The No. 1 overall draft pick from the 2009 NFL draft had three interceptions before halftime for the first time.
Stafford led an 80-yard, nine-play, game-winning drive that included three passes of at least 18 yards and was capped by enough patience in the pocket to connect with a wide-open Smith.
"Kevin was the last option on that play, probably behind throw it away because he was part of the play action and protection," Detroit coach Jim Schwartz said. "The head coach was on the headphones, 'Throw it away Matt, throw it away!' It shows you what a good quarterback I'd be."
Stafford finished 32 of 48 for 355 yards.
"I knew in that formation Calvin would get all of the attention," Stafford said. "That's exactly what happened."
St. Louis coach Jeff Fisher, who is leading a franchise coming off the worst five-year span since the 1970 NFL-AFL merger, put together a conservative game plan that almost worked.
"Our plan was to try to hold them to field goals ... and then take your shots offensively," Fisher said. "Get your points and have a chance to win the game at the end."
Bradford was hit by defensive end Cliff Avril on the game's last play, leading to some pushing, shoving and shouting that didn't get out of hand in part because the officials separated the players. The replacement officials included line judge Shannon Eastin, who became the first woman to officiate an NFL regular-season game.
Steven Jackson gained just 53 yards on 21 carries for an offense that couldn't take enough time off the clock on its next-to-last drive to prevent Stafford from getting the ball back.
"Give the Lions credit, they made the big plays they needed at the end of the game," Finnegan said. "We did some really good things, but we've got to learn how to finish. That will come."
Fisher said Saffold was alert and had strength in his arms and legs.
"This is more of a precautionary deal," Fisher said. "There's a chance he'll come home with us."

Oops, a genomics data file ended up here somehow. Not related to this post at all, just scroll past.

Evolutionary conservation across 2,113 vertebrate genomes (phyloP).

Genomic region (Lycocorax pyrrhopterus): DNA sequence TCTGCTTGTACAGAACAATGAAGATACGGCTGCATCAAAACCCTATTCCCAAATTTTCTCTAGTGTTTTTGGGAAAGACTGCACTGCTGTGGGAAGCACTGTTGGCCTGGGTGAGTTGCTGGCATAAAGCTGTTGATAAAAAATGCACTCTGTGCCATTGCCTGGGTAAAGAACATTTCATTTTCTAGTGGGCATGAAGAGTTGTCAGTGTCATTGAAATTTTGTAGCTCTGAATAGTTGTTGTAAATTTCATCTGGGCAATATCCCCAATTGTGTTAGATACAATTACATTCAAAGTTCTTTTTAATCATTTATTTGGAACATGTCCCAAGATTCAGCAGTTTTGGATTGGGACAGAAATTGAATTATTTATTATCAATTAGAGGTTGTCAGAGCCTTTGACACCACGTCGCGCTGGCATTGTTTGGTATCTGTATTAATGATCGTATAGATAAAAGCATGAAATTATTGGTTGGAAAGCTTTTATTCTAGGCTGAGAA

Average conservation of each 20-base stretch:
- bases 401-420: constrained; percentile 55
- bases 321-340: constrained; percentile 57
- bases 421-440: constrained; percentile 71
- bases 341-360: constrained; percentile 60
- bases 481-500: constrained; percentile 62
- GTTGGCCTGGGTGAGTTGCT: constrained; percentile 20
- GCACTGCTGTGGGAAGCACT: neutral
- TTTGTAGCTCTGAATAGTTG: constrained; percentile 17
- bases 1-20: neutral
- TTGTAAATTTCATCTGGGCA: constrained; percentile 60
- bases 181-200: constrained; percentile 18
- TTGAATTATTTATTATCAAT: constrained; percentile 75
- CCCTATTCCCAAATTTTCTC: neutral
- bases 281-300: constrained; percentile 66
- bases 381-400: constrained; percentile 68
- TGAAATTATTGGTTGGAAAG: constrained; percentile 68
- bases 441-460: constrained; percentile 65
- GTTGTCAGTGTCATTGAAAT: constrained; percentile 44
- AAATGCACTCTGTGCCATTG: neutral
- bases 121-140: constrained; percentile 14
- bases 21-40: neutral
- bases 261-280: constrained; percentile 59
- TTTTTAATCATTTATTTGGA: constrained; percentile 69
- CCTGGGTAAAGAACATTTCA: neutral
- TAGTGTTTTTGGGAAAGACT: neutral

"We gave ourselves a chance to stay in the game and win it at the end," Fisher said. "I think we got better as a team."
Early on, it looked like Stafford had taken a step back after throwing for 5,000-plus yards, 41 touchdowns and 16 interceptions last season to help Detroit end an 11-year postseason drought.
"We did a ton of film study on Stafford, and we knew what he likes to do," Finnegan said. "Our coaches gave us a great game plan ... We just needed to make one more play."
Stafford, though, was the one who came up with the clutch plays to avoid an upset in the opener for both teams.
"It wasn't like he was just having a bad day," Schwartz said. "He had a couple of bad plays.
"You have to have a demeanor that allows you to come back from that."
NOTES: Replacement official Paul Caldera left the game in the third quarter with an apparent leg injury. He was replaced by alternate Curtis - a replacement for the replacement. ... Detroit wide receiver Titus Young was called for unnecessary roughness after he head-butted Jenkins. "It was right in front of me the whole time," Schwartz said. "It looked like he was going to walk away and do the right thing and then he made a dumb decision." ... Fisher hired Schwartz in 1999 to be on his staff at Tennessee and promoted him two years later to the Titans' defensive coordinator, a job he had until Detroit gave him his first shot to be a head coach three years ago. ... Lions rookie CB Bill Bentley left the game with a concussion. ... St. Louis wide receiver Danny Amendola had five catches for 70 yards.